“The First of the Unplucked Gems” – Notes on Nationhood & Music, Canada & The Hip, Part Five

Just above Finch Avenue, in the northeast quadrant of Toronto’s mathematical, latticed surface, Pharmacy Avenue bisects an atypically winding boulevard into Chester Le to the west and Huntingdale to the east. A not-uncommon occurrence, these transmutating partings betray some subterranean logic of the city, the world, whose axioms, suppositions, operations lie buried in basement offices’ neatly organized, cabineted stacks of metaphorically dusty forms, reports, documents. Architecturally, the two sides of the boulevard are not dissimilar: tree-lined roads and islets of grass unfold onto neat rows of townhomes with sloping, paved driveways and carport-protuberances. (The west side’s carports, admittedly, tend to stay closer together, islands of concrete-embraced square structures separated from neatly arranged rows of houses with which they are paired, betraying a more centralized, economical approach to their construction.) Enfolding relatively well-maintained public parks and schools, strip plazas, churches, and an occasional high-rise, the boulevards, coral-like, branch into smaller streets via four-way stop intersections, paragons of voluntarily-maintained orderliness that flabbergast my Yugoslav friends and relatives.


Like most of the city’s, the area’s soundtrack in the mid-nineties was made up of grunge and hip-hop, electro pop and industrial rock, boy and girl “bands,” more or less “ethnic” music and a slew of British imports emerging from open windows on both sides of the boulevard. The music gave the neighbourhood and the city a cacophonous and dizzying yet unifying vibrancy – a kind of colourful, patchwork papier-mâché skin stretched over their reticulated, coelenteric skeleton.

When I lived on it, the Huntingdale side of the boulevard housed a mixture of retired, white couples – the kind the former Prime Minister Stephen Harper recently called “old stock” – and more recently arrived East and South-East Asian, Arabic, Eastern European immigrants living in and sharing houses – some detached, some semi-detached, some town – built in the nineteen-fifties, sixties, and seventies. We had a basketball hoop (its heavy plastic base sloshing with water with every bump and shake) in the driveway in front of our house where we, neighbourhood kids – at different times, boys and girls from Guyana, from Lebanon, Sudan, and Egypt, from the Philippines, Armenia, India and Pakistan, China and Hong Kong; Chinese Jamaican and Indo-Trini kids – gathered to play basketball.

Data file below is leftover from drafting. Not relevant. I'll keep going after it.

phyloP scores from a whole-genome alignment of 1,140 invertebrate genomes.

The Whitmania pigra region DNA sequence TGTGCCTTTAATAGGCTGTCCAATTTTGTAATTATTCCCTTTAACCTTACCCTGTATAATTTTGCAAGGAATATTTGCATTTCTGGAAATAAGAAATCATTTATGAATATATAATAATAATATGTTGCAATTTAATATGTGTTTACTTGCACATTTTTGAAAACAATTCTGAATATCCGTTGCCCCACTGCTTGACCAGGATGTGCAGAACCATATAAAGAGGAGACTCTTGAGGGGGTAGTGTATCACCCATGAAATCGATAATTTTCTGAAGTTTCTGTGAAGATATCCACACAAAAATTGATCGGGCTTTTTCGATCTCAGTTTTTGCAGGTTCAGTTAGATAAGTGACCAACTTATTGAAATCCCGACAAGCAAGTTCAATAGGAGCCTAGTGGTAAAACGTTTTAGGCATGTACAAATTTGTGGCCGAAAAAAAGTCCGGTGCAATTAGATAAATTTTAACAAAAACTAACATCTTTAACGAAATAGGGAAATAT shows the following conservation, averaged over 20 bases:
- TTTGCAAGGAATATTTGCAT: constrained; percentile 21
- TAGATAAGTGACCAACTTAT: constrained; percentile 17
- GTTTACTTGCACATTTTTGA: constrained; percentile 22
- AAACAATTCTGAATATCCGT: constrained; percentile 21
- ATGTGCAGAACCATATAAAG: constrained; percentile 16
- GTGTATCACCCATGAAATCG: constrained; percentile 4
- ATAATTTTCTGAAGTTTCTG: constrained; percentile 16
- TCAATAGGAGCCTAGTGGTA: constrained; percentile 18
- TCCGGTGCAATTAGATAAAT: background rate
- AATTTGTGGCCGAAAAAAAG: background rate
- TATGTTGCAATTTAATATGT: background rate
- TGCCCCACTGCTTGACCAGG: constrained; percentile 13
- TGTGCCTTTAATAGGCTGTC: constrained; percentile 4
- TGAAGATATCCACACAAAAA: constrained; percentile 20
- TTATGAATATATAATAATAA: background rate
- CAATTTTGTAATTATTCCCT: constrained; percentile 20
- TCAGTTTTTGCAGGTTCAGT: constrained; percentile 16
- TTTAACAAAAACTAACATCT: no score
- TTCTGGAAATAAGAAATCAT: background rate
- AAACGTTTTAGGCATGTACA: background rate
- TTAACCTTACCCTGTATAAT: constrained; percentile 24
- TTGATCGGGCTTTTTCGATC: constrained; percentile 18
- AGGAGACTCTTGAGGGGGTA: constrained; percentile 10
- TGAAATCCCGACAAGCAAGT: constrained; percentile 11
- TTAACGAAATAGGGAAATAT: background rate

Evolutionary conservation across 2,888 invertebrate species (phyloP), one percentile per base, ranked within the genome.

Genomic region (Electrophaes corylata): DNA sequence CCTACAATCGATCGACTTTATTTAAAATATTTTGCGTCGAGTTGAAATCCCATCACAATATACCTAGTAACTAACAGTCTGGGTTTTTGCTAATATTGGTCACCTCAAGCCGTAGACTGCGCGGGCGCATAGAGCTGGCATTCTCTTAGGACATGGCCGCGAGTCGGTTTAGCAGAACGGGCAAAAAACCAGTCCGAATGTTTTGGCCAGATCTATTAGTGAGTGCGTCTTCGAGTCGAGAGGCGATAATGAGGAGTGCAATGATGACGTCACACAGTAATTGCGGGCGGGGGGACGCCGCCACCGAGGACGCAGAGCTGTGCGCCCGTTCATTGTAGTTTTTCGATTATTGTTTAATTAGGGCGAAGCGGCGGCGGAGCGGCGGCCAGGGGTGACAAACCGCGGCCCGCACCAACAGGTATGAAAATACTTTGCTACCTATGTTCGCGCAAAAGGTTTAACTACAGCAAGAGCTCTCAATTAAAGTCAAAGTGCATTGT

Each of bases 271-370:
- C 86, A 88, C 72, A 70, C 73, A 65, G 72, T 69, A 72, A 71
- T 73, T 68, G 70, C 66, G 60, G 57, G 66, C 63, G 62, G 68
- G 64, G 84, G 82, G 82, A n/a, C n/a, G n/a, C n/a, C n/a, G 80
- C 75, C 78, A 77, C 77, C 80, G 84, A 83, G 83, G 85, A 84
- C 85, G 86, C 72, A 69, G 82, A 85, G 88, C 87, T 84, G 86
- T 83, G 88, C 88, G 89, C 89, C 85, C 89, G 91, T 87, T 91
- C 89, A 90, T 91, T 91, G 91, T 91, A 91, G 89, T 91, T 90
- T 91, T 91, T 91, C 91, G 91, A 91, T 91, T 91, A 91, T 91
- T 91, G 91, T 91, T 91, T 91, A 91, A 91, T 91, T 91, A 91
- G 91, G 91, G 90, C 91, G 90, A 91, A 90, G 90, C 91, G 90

The houses on the other side, on shimmying streets branching from Chester Le, were built during this same period and housed a similar mix of people. Additionally, this side of the boulevard – at one-sixty, one-eighty, two-sixty, and two-seventy five Chester Le – accommodated, accommodates Toronto Community Housing Corporation’s public housing properties built in nineteen seventy three and consisting of two hundred and ten single-family units with a total of about one thousand residents. The city of Toronto has designated the neighbourhood that houses this boulevard one of its thirteen Priority Areas. Chester Le’s population tended, tends to be younger than Huntingdale’s [1]. Its bodies and faces were, are noticeably darker, black, often of African or Afro-Caribbean heritage.


(That night in Ottawa, sitting on our orange towel as Parkdale Park’s green filled with expectant bodies and faces, before the cheers and the applause, before the opening chords and “Bill Barilko disappeared that summer,” I was struck by the near-complete uniformity, whiteness of the audience. I mean, yes, we were in Ottawa, I suppose, and living in a city like Toronto trains you for a slightly different reality. Yet here we were, and there they were, and here, there we were; and, later that night, when Downie sang about the checkered floor and the Men They Couldn’t Hang, I again looked around me, at my neighbours and my wife, and I thought of Huntingdale and Chester Le Boulevards; and, anticipating, humming the opening chords of “Ahead by a Century,” surely to be performed during an encore, I thought of a mix-compact disk I had made years ago.)

There existed, in many ways, a suggestion of a gossamer barrier between the two sides of the boulevard. Those living on the west side penetrated it more frequently, on their way to and back from school, the park, or two-storied Bridlewood Mall with its public library branch (where the first book I borrowed after emigrating to Canada at the age of fourteen was Franz Kafka’s “Metamorphosis and Other Stories,” which I renewed a few times only to return it without having read it), its Price Chopper, Shoppers Drug Mart, and HMV where I often supplemented my Columbia House CD orders; its dollar and video store, a roster of smaller, independent and chain retailers, banks, and, at one time, K-Mart and BiWay, and Zellers where I, for a few years, worked as a sales clerk making some seven and a half dollars an hour. Those living on the east side penetrated the barrier less often.

Bridlewood Mall sat, sits east of Huntingdale, at the end of a gently curving section of the boulevard. A moated, concrete suburban castle, it was, is surrounded entirely by a large parking lot itself rimmed by tall, stadium-style floodlights that give the structure the aura of a benign correctional institution. The parking lot is perpetually dotted with creaky, spectral shopping carts navigating between which in an aubergine Oldsmobile with comfortable, grey, felt seats I learned how to drive.